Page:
Waters asked Angelides whether the commission had concluded that weak regulation was to blame.
"You said that the crisis was a result of human action, inaction, mismanagement, not Mother Nature. … in your discussion did you find that there was indeed a consensus … in some shape, form or fashion about the failure of our regulatory agencies to do [their] job?"
Angelides cited several factors, including mortgage fraud, housing price escalation and major institutions that were unaware of their subprime exposures.
"We believe that this was avoidable," Angelides said. "There was a twin phenomenon here of deregulation, gaps in regulation [and] failures of regulators to use the powers they had."
Republicans repeatedly questioned why the commission wound up with three reports, asking whether GOP perspectives had been left out of the process.
"Did the majority give you complete bipartisanship [access] with staff and resources and to the areas that you were going to be as a commission studying and investigating and finally reporting upon?" asked Rep. Scott Garrett, the capital markets subcommittee chairman.
Thomas said the commission's splitting along party lines was a fait accompli.
"I thought it was pretty obvious when the move was made at the beginning of the Congress to create a committee which was structured on partisan lines, six to four," Thomas said. "It was clear from the beginning it was a partisan environment. … When you wind up with a series of 6-to-4 votes that literally, in my opinion, split the commission on a partisan basis, the result is a partisan conclusion, and I have no qualms [about] that. That's what I thought it was going to be to begin with."
Other Republicans challenged Angelides on whether Democrats shaped the commission around their preconceived notions.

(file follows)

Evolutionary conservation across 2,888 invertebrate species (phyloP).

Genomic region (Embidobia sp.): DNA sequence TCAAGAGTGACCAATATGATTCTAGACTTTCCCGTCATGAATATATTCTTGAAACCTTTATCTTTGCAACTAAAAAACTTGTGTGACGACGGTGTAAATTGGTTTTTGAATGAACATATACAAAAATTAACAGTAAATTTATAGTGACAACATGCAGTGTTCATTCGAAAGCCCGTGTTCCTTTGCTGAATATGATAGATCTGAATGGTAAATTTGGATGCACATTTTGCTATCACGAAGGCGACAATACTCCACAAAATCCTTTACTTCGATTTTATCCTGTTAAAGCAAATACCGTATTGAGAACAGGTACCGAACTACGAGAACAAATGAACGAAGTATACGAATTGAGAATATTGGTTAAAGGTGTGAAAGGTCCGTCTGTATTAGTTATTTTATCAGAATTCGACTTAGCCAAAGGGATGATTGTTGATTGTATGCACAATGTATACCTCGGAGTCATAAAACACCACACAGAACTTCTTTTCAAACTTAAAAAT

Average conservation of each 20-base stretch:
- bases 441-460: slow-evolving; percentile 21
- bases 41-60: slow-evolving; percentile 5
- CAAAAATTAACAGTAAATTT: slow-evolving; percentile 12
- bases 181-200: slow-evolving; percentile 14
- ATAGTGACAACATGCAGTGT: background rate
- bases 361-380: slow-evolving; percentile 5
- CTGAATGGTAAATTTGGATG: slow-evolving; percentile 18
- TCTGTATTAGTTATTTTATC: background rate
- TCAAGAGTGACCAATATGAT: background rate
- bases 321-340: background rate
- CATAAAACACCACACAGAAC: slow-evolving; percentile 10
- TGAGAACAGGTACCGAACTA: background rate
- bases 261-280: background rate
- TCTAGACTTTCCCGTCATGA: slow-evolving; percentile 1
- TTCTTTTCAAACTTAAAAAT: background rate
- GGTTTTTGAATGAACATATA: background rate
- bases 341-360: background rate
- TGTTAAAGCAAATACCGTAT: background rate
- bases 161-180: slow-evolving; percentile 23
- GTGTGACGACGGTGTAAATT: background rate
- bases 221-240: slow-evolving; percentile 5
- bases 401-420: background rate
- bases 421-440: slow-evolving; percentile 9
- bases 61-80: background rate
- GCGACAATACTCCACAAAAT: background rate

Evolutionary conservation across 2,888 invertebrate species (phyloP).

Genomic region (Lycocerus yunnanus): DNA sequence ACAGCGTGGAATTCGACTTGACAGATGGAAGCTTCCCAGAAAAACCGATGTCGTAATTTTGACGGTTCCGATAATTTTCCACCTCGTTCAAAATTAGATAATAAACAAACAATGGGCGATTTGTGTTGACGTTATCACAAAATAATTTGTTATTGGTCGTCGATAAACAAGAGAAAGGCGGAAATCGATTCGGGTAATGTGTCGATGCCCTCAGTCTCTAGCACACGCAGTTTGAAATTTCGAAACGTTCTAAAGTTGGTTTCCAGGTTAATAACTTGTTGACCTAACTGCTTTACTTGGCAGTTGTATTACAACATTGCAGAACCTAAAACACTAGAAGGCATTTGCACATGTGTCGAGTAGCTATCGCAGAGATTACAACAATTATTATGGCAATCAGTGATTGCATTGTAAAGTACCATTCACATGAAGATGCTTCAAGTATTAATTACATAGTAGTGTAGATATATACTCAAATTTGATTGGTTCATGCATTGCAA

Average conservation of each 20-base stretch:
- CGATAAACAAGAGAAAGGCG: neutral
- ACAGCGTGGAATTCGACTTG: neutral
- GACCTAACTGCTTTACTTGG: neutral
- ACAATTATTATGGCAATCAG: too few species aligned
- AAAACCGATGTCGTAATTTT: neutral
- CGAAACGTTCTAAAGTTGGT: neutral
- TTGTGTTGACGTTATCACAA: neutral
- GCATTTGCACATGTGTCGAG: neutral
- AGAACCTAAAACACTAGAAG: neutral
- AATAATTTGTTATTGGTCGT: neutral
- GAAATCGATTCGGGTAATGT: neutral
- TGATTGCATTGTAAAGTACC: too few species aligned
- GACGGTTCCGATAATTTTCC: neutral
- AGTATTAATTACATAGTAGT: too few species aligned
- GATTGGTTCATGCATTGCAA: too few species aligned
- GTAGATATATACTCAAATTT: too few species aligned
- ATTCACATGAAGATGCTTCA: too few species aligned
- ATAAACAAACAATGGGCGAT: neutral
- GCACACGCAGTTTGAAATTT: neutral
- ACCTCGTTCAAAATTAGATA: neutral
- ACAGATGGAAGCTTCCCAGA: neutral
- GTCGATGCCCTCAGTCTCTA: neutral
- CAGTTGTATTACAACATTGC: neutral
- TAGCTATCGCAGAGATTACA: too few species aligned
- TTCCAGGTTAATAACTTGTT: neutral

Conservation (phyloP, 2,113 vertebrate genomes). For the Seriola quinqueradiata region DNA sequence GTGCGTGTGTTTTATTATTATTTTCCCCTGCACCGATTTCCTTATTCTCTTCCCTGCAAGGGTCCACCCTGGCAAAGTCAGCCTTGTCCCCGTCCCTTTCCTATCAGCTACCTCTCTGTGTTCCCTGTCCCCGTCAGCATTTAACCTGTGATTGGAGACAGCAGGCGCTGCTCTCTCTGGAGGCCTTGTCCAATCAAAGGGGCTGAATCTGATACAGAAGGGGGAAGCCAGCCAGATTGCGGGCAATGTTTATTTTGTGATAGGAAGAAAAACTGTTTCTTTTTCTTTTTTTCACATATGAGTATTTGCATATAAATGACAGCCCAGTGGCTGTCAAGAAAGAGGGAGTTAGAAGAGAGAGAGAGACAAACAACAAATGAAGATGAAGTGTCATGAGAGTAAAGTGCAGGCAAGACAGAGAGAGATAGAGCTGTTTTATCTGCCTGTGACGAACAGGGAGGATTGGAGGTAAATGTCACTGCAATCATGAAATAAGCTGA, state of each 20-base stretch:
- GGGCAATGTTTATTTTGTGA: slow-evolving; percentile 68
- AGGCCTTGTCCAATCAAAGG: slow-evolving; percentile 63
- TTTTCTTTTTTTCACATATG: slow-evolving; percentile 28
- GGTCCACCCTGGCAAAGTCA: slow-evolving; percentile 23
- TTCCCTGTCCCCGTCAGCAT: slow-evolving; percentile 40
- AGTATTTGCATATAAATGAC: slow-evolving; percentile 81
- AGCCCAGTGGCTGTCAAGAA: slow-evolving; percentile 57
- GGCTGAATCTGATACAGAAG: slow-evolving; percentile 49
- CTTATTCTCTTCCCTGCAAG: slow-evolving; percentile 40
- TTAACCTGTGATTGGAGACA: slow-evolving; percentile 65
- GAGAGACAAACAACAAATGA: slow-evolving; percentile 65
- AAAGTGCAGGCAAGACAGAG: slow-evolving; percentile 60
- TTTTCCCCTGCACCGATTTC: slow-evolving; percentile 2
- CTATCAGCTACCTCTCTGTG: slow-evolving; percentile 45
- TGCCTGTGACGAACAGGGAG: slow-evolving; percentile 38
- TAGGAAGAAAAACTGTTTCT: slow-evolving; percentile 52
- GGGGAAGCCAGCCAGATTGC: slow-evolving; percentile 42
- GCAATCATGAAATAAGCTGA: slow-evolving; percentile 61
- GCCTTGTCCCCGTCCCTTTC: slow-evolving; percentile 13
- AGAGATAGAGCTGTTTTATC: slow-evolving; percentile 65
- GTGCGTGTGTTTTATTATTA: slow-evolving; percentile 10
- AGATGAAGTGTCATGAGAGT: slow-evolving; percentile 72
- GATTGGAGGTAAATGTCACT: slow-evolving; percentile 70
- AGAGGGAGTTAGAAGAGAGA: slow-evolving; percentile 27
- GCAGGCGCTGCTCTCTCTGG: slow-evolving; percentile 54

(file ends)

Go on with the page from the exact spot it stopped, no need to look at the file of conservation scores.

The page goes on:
"The accusation has been made that the commission failed to conduct an objective investigation," Rep. McHenry said to Angelides. "Can you give me a specific example where you changed your mind based on findings and research. … Is there a preconceived notion that you had that was changed?"
Angelides responded, "I did not necessarily assume that this crisis was avoidable. When I looked at all the facts, the broader narrative was, no one saw it coming. What changed my mind was when I saw the full record, for example with the Federal Reserve, what they knew about predatory lending, what they knew about lending standards from the late 1990s on; yes, it changed my mind and I came to the conclusion that the Federal Reserve failed badly in its job."
Democrats used the hearing to emphasize elements of Dodd-Frank and other standing regulations that they believe should be preserved.
Rep. Barney Frank, the panel's top Democrat, said that Dodd-Frank was right to go beyond causes of the crisis to try to close gaps in regulation in order to prevent other breakdowns, and he fought back against some GOP criticism, such as Wallison's assertion that the Community Reinvestment Act was a chief cause of the crisis.
"On this question of the notion that Fannie Mae and Freddie Mac and CRA caused it, it's one thing to say they were exacerbating factors, once the problem started," Frank said.